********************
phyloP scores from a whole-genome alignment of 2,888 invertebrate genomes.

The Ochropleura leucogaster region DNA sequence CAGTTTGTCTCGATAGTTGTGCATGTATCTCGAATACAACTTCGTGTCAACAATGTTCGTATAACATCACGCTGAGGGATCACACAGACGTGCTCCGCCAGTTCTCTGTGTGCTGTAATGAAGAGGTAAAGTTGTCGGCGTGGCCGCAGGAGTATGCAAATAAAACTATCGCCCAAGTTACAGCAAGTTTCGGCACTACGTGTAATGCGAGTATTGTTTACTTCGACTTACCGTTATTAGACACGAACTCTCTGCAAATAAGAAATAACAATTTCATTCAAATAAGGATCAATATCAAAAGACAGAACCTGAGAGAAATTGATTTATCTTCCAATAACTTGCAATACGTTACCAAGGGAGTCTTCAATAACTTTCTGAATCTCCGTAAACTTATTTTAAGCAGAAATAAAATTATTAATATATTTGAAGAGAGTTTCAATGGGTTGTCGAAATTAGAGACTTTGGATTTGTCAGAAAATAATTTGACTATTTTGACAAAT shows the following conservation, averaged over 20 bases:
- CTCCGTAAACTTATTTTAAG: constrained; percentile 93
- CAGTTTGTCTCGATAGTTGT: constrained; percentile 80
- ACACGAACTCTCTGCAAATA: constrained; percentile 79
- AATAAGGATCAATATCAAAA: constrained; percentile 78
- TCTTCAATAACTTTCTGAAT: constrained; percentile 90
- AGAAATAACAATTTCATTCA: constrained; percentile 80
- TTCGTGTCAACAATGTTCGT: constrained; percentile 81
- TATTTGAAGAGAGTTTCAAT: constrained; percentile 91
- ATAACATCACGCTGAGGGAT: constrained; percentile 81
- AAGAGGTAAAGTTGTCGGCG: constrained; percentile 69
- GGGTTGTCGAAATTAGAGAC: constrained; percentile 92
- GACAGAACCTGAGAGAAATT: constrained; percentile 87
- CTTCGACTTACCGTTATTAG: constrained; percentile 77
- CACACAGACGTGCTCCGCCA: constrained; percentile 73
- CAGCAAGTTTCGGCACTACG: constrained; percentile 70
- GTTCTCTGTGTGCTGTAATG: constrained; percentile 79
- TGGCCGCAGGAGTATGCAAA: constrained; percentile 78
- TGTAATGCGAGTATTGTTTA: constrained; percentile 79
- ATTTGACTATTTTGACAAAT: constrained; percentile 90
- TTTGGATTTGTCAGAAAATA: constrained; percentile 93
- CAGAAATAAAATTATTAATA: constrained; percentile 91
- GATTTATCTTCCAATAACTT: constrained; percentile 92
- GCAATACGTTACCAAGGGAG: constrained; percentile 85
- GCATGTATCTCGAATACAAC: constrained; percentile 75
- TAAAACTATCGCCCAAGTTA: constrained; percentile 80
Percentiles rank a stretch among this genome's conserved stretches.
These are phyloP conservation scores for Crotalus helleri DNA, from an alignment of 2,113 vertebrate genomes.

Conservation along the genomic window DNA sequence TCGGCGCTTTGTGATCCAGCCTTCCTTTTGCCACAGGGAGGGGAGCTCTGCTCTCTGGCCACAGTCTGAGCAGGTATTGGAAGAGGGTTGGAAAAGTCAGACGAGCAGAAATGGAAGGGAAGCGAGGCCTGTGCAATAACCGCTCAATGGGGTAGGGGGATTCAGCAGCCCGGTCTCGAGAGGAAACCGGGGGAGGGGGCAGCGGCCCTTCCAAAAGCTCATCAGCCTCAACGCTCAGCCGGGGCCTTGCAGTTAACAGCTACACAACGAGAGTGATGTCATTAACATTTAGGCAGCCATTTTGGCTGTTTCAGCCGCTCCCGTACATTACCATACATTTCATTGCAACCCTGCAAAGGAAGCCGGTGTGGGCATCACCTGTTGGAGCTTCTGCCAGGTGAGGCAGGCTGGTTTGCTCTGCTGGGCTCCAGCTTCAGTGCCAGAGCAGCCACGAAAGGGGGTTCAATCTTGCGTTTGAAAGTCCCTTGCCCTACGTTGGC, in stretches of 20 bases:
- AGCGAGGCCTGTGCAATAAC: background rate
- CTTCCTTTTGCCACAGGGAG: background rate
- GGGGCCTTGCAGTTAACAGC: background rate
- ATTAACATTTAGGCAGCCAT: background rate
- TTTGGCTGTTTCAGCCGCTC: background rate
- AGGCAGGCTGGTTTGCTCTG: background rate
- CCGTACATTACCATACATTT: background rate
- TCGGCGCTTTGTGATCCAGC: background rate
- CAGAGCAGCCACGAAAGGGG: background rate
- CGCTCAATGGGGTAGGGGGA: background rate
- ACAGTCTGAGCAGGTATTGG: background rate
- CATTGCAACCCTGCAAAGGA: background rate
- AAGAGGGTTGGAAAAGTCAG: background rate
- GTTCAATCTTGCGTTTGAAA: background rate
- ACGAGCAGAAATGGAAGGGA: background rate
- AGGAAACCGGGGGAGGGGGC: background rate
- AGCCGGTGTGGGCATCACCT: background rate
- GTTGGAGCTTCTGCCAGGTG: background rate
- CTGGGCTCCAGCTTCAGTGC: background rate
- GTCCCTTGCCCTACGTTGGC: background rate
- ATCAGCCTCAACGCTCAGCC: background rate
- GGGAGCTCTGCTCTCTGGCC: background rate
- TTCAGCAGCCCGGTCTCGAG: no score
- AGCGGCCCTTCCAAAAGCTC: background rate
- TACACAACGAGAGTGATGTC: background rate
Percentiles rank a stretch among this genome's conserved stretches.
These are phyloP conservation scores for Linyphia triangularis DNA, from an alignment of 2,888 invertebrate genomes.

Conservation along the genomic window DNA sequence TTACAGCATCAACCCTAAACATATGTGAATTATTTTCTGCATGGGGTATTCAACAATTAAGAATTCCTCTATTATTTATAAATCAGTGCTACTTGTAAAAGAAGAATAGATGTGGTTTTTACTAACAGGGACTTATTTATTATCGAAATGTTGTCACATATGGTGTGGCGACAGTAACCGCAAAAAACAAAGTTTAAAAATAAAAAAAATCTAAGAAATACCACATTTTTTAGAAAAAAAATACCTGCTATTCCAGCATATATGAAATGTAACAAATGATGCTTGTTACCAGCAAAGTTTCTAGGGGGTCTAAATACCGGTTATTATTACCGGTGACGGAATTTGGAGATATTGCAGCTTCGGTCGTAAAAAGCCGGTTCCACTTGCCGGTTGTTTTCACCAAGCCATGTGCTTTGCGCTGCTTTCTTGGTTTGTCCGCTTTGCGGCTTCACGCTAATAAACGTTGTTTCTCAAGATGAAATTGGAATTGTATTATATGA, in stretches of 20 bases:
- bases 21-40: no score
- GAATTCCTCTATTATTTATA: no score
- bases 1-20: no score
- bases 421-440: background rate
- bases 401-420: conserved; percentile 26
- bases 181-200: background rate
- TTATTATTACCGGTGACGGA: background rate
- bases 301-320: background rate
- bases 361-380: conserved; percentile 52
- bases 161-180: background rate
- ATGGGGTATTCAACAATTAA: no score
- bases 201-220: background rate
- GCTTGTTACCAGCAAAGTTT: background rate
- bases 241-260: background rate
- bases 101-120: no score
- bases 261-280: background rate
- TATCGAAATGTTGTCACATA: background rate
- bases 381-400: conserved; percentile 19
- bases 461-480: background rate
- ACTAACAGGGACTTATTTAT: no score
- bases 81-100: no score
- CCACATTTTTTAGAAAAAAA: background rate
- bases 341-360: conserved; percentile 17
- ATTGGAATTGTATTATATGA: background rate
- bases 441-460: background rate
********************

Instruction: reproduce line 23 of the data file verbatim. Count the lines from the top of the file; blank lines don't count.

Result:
- CAGAAATAAAATTATTAATA: constrained; percentile 91